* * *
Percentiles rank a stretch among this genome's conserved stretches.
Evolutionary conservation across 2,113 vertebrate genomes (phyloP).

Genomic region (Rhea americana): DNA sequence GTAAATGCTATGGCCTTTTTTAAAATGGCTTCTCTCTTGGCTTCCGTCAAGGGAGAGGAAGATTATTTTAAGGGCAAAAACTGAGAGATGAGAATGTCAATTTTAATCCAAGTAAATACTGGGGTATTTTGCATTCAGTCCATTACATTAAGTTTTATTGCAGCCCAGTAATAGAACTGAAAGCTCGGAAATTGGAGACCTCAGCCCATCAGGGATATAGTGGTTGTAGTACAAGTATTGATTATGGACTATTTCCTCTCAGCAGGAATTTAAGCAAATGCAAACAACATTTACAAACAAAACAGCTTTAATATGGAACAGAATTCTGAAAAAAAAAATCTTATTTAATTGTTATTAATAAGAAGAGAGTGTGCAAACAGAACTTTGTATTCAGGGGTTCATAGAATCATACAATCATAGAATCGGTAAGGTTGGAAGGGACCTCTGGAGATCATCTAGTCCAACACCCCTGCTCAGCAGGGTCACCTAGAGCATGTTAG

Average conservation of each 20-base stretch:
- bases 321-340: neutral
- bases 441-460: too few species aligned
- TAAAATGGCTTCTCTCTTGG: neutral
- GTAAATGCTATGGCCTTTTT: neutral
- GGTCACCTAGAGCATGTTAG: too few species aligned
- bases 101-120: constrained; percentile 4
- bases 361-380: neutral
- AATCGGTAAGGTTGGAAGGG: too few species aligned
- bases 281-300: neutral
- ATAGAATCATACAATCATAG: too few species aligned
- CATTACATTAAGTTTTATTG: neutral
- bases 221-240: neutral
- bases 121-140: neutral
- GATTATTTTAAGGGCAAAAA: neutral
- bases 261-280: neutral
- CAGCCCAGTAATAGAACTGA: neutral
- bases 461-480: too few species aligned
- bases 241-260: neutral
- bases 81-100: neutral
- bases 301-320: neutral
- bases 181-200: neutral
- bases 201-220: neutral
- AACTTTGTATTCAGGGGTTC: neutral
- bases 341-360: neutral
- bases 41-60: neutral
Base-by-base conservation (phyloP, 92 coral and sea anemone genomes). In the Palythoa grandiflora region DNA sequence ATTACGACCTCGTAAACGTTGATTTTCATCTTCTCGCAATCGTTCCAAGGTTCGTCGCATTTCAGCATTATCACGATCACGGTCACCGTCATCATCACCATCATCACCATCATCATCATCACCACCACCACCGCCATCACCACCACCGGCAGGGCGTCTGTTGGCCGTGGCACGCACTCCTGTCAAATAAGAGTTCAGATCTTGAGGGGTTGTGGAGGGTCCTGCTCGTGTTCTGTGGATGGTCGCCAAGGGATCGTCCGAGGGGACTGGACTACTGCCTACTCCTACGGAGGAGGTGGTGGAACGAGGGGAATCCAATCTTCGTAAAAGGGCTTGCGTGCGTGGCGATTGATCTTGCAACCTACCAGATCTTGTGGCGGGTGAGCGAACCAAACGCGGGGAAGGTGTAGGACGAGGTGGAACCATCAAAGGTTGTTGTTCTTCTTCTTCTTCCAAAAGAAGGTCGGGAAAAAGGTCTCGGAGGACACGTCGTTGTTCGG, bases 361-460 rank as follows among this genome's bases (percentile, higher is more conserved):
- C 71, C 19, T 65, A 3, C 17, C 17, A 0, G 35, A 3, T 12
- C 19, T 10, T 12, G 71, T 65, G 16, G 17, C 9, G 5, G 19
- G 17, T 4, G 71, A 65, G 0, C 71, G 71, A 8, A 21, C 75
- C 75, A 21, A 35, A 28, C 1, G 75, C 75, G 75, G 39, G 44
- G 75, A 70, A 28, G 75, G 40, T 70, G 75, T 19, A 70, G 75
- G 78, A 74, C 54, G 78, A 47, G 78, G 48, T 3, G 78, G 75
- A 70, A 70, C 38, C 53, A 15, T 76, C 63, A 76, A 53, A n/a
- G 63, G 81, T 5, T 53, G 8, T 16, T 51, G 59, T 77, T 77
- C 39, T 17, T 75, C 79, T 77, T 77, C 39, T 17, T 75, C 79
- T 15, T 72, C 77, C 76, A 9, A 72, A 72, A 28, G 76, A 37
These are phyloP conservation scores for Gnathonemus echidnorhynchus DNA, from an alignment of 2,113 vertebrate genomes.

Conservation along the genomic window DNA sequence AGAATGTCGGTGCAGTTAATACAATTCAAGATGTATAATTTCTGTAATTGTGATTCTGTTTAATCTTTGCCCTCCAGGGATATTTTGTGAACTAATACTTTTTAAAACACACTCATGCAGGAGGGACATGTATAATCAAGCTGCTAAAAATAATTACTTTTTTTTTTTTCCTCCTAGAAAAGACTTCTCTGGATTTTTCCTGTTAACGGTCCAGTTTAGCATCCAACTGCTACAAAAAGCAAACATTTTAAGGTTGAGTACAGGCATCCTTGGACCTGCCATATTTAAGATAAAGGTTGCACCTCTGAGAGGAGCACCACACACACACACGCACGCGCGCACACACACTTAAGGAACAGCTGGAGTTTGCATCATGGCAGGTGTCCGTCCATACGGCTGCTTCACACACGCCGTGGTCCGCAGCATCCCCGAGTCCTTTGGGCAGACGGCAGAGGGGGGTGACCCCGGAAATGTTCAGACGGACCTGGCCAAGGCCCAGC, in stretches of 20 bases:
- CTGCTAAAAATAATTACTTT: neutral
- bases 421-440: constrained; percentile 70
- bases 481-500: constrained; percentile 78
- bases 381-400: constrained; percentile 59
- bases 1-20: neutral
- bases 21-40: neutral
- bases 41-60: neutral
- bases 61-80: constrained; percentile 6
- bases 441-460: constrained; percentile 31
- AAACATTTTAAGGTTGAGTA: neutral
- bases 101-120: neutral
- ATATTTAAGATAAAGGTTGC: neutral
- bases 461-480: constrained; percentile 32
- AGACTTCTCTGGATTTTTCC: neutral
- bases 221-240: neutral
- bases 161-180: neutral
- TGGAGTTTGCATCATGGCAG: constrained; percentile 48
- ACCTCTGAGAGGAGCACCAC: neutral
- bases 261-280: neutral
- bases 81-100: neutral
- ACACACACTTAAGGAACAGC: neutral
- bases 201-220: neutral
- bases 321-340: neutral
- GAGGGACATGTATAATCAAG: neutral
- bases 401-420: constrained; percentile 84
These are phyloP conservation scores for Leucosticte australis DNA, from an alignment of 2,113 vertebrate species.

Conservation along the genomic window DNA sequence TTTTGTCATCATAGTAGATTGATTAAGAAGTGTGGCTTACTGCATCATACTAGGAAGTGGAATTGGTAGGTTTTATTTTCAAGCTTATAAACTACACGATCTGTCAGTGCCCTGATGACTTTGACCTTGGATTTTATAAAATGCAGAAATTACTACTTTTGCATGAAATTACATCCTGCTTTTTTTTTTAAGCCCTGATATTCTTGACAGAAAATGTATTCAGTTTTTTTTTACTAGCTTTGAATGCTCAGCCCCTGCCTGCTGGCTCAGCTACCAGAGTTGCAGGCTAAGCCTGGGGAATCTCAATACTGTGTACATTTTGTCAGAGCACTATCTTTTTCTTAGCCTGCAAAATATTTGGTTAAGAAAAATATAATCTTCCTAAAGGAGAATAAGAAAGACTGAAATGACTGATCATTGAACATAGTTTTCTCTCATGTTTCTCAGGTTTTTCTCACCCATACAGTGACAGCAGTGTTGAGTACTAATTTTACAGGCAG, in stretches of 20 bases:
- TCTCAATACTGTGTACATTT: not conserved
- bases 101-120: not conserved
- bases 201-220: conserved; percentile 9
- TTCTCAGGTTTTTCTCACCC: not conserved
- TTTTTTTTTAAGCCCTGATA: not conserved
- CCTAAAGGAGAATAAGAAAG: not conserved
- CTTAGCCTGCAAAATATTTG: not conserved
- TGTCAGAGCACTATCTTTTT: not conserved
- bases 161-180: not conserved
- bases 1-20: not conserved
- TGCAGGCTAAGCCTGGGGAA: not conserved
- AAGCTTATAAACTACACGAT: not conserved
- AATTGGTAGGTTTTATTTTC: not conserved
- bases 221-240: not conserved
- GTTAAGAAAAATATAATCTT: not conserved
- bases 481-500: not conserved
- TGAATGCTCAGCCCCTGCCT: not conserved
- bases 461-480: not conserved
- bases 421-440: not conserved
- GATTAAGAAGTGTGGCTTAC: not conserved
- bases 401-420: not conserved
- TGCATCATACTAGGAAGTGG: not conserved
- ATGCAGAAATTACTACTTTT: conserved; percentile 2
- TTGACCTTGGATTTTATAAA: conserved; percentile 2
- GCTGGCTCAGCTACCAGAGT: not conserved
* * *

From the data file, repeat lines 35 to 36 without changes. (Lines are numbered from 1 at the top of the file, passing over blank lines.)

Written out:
- G 75, A 70, A 28, G 75, G 40, T 70, G 75, T 19, A 70, G 75
- G 78, A 74, C 54, G 78, A 47, G 78, G 48, T 3, G 78, G 75